An alert chump sent me this HuffPo video of actress Maria Bello discussing infidelity. Mercifully, it’s only 1.20 minutes of self-justifying word salad. The interviewer begins by asking Bello if she feels judged for openly discussing her infidelities, and she replies:
“More than 50 percent of married couples say they’ve had affairs.”
Where’d that statistic come from? The “scientists” over at AshleyMadison? Oh yeah, cheaters are the silent majority and the rest of us are just aberrant monogamists and hypocrites.
Many of Bello’s “heroes” have had affairs, she says, and puts herself in the company of Martin Luther King, Jr. and John F. Kennedy. You see, she stands with Great and Powerful Men. Iconoclasts boldly
fighting for civil rights fucking around on their wives. Clearly Bello is in the Cool Kid Club. I would point out that these two men were also assassinated, but… whatever.
Sitting Indian-style atop a sofa, Bello furrows her Botox-ed brow and contemplates the meaning of “good/bad” labels when people cheat.
“What is this about? So I looked up the definition of desire and it said ‘to want something you don’t have.'”
(Actually that is the definition for “covet”…)
“When someone is in a longer committed relationship, perhaps they have the person but no longer desire them.”
Oh yeah, that’s the Esther Perel mindfuck of — you can’t desire what you already have. Because desiring only works on things you DON’T have. Being content with what you have? That’s for losers.
Also, this notion completely side steps the Unified Theory of Cake. Of course cheaters want what they have! AND they want whatever else is out there. But if you’re an OW like Bello, you have to tell yourself, hey he doesn’t desire his wife anymore.
Who is Bello and why should we care whatever drivel she spouts on HuffPo? A self-described feminist, humanitarian, and sexual “Whatever” — Bello has recently written a book “Whatever…Love Is Love: Questioning the Labels We Give Ourselves.”
In an interview with the Daily Beast, Bello explains why we should cast off our “outdated” partnership models.
Things are more fluid. As soon as we start to think of anything as static we’re basically just lying to ourselves. Life is fluid. Partnerships are fluid. Things will change and we will die. We don’t know when that’s going to be, for the most part. If we can remember that and continue to question, to live in the question, which is sometimes so difficult. For me, the more I live in the question, the more I am mindful, the more I am joyful, the more I am compassionate, and the more I am grateful.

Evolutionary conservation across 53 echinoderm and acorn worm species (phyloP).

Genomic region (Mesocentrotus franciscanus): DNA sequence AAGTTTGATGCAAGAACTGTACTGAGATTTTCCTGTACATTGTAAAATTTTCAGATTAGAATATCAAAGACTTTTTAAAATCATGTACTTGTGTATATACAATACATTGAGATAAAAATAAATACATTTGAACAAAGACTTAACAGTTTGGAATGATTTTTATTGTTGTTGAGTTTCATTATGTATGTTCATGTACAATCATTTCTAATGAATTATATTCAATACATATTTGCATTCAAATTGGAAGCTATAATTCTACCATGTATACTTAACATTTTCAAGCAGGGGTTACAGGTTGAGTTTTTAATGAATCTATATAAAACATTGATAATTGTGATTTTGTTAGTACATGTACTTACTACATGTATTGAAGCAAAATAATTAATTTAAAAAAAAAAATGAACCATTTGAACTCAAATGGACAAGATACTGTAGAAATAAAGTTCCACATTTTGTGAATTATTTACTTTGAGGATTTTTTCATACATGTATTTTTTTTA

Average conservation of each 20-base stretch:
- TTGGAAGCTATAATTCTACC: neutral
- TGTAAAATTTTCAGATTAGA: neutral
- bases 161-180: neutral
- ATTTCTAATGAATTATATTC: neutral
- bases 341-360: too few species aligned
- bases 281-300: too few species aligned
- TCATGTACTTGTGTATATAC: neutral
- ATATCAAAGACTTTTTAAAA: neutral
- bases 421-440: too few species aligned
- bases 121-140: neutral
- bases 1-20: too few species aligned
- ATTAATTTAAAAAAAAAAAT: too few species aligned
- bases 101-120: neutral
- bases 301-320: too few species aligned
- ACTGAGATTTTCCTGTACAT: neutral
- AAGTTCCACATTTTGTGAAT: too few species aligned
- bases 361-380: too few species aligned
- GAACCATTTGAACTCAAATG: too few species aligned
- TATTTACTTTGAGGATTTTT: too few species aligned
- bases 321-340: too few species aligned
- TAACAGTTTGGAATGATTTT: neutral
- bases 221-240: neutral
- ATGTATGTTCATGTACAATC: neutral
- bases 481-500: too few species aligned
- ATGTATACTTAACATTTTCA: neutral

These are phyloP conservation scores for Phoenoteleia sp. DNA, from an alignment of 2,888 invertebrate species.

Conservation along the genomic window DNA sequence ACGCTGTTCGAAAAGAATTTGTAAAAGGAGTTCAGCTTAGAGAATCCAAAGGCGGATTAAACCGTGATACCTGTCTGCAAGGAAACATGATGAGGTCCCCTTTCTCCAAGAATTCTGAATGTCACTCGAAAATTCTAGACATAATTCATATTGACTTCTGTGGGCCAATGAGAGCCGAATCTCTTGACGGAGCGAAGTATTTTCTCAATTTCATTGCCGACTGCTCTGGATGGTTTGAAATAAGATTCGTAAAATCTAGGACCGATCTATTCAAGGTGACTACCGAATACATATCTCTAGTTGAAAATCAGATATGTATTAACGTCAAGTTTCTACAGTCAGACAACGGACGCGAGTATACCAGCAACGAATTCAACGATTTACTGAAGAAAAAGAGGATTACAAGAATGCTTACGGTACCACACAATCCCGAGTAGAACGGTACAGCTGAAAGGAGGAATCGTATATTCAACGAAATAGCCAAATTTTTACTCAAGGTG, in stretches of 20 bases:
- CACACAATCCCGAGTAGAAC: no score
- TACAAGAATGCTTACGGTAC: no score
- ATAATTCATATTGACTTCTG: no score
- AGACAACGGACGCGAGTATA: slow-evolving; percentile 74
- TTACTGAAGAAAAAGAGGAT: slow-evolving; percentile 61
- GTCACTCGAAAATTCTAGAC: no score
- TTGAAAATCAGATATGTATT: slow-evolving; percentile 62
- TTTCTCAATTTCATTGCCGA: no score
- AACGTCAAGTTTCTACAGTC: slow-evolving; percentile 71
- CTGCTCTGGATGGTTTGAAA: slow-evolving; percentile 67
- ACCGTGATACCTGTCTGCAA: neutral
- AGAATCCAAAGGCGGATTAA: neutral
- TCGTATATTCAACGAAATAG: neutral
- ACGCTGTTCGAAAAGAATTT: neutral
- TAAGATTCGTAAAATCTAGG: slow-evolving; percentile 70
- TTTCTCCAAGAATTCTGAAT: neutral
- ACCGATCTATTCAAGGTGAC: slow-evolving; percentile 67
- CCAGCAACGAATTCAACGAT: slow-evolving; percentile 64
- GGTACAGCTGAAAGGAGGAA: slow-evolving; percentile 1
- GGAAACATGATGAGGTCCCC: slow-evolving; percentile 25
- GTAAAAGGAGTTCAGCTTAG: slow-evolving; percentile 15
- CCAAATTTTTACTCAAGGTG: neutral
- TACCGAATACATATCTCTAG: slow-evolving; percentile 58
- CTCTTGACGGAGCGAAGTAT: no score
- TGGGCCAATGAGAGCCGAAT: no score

If one thing pisses me off most about the Esther Perels and Maria Bellos of the world is this crap that they are somehow aligning themselves with the oppressed and misunderstood. That they are more authentic and the rest of us are “lying to ourselves” about relationships. Infidelity is just a quest to “feel alive” (Perel). It’s all just a Big Question and we should be open and fluid. Listen, Bello, if you were compassionate, you wouldn’t fuck another woman’s husband.
If you want to be a Whatever — fine. Partner with whom or whatever. But respect the boundaries of other people’s relationships. It’s wonderful that you care about earthquake victims in Haiti. All those affairs you had on movie sets — there was a chump. Is she a victim deserving of your compassion? Or someone you can disregard because she’s not “desired”?
Oh and FUCK all this ambiguity. We are in the middle of the greatest civil rights moment of our generation — gay rights. The U.S. Supreme Court is expected to rule on gay marriage next month.
If partnerships are all just one big fluid Whatever — why give people civil rights to marry? If partnership is always changing, why care? Why don’t you ask Edie Windsor if her 40-year committed relationship to Thea Spyer was “outdated”? Oh, they’re lesbians so I guess monogamy is cool if they do it.
When you have the freedom to marry, I guess you can be all “whatever” about your relationship status and choosing who you love. But if you really gave a shit about civil rights, you’d realize that people aspire to cherish one another, commit to one another, and be recognized as legally and spiritually bonded couples. It’s not “whatever.”